Milk banks in India are getting popular


Photo: Lichtmeister | Dreamstime.com

Photo: Lichtmeister | Dreamstime.com

While the adage ‘Breast is best’ continues to hold true when it comes to nutrition for infants, it is not always a viable option for working mothers or those who suffer from complications after giving birth. Breast milk banks, similar in idea to blood banks, are a modern day alternative that are increasingly being used in India.

Maternal and child health experts recommended that babies be breastfed till they are at least one year old. Recent research has found that babies who are not breastfed are more likely to need medical care during the first year of their lives. However, according to NDTV, the World Health Organization (WHO) and UNICEF estimate that just 20% of working women around the world are able to breast feed their children. Hence both organizations heartily endorse milk banks in India and other developing countries. By utilizing breast milk from a bank, a mother who is unable to breastfeed can still make sure her baby gets the nutrition her or she needs and can cut down on the risk of her child falling ill.

While some families may object to the idea of using another woman’s milk for their child, there are no medical objections. Ankur Kumar, a consultant in neonatal, pediatric and adolescent medicine at the Delhi-based BLK Super Specialty Hospital, said, “Mothers’ milk banks are completely safe for the children. Before taking the milk from the donor mothers, there are checks to ensure that they are healthy and well nourished, with no evidence of tuberculosis or other infectious diseases like HIV or hepatitis.”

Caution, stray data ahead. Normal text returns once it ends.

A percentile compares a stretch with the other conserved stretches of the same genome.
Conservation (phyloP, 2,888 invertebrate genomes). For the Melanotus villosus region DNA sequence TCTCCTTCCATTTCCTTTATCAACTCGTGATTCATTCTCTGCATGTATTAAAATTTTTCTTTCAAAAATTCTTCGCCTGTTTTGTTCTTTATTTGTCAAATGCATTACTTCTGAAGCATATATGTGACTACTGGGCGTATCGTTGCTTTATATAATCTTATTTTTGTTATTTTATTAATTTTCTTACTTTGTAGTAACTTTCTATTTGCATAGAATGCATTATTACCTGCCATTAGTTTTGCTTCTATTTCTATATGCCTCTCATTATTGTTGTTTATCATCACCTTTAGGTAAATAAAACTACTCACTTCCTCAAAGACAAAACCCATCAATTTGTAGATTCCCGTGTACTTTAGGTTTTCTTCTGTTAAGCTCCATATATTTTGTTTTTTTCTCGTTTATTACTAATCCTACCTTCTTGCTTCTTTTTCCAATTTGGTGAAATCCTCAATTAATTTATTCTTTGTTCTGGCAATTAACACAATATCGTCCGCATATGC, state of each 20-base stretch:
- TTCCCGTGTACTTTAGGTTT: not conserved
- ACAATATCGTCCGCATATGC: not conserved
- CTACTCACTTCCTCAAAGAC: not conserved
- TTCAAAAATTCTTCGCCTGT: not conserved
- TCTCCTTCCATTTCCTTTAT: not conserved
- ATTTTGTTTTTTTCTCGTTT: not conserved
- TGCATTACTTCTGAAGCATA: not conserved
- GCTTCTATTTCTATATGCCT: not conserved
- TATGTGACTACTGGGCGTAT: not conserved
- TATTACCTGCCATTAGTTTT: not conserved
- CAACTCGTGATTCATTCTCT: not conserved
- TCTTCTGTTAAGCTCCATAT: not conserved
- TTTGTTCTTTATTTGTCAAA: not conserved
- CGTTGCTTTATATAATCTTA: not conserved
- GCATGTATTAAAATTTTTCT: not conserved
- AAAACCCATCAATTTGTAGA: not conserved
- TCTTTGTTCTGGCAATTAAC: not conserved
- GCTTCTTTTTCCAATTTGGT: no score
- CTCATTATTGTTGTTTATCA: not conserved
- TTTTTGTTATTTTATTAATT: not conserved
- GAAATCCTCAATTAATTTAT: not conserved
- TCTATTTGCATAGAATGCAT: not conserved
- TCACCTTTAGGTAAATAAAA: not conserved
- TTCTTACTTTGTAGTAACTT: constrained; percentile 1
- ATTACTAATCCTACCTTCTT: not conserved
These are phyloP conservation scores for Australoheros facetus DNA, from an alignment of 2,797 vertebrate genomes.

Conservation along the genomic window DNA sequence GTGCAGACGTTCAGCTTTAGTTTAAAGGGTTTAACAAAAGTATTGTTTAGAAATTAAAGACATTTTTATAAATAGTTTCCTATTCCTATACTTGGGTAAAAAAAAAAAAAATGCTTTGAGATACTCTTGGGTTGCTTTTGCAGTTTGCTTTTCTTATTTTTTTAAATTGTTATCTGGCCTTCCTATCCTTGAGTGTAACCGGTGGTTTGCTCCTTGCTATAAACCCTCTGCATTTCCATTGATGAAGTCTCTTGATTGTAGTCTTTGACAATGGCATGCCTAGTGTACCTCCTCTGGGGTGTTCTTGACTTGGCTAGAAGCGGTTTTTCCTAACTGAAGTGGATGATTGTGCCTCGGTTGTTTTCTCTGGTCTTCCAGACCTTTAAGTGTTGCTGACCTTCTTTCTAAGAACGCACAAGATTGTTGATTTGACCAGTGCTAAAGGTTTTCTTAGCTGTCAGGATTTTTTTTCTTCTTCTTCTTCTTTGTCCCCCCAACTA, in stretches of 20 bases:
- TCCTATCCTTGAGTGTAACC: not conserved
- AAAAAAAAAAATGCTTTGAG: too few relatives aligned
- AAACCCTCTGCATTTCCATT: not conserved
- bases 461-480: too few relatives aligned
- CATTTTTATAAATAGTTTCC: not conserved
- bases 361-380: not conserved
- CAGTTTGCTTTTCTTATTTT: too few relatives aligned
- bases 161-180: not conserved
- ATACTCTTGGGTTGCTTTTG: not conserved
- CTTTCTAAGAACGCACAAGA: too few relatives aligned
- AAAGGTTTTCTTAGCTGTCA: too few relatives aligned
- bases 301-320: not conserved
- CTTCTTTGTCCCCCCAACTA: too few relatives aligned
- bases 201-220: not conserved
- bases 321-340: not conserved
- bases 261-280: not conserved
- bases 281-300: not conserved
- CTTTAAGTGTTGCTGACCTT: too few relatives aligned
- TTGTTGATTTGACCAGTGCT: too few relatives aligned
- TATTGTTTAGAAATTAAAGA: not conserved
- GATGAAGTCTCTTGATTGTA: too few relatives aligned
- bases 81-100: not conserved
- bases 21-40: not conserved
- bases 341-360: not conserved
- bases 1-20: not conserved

Explaining the process, Amrita Desai, lactation consultant at the Pune-based KEM Hospital, told NDTV.com, “Breast milk is collected by trained staff, after taking full aseptic measures. The breast milk is either extracted manually or with breast pumps. The milk is collected in properly labelled sterile containers and transported to the banks under cold storage conditions.”

After this, it is refrigerated and a sample is tested. Desai adds, “If the bacterial culture is negative, then the milk is pasteurized. Milk from a bank is the only solution if babies do not get their own mother’s milk. It is imperative that every baby receives breast milk for growth, immunity, brain development and so on. India has a high infant mortality rate (IMR) due to myths regarding a baby’s nutrition.”

Even if the concept picks up in India, there is a need for more accessibility to breast milk banks. Currently, there are only 17 of these facilities available nationwide and most are situated in Rajasthan.

Did you, would you use a milk bank? Share your thoughts below. Please like FamiLife’s page on Facebook so that you get all our articles and others may find us.

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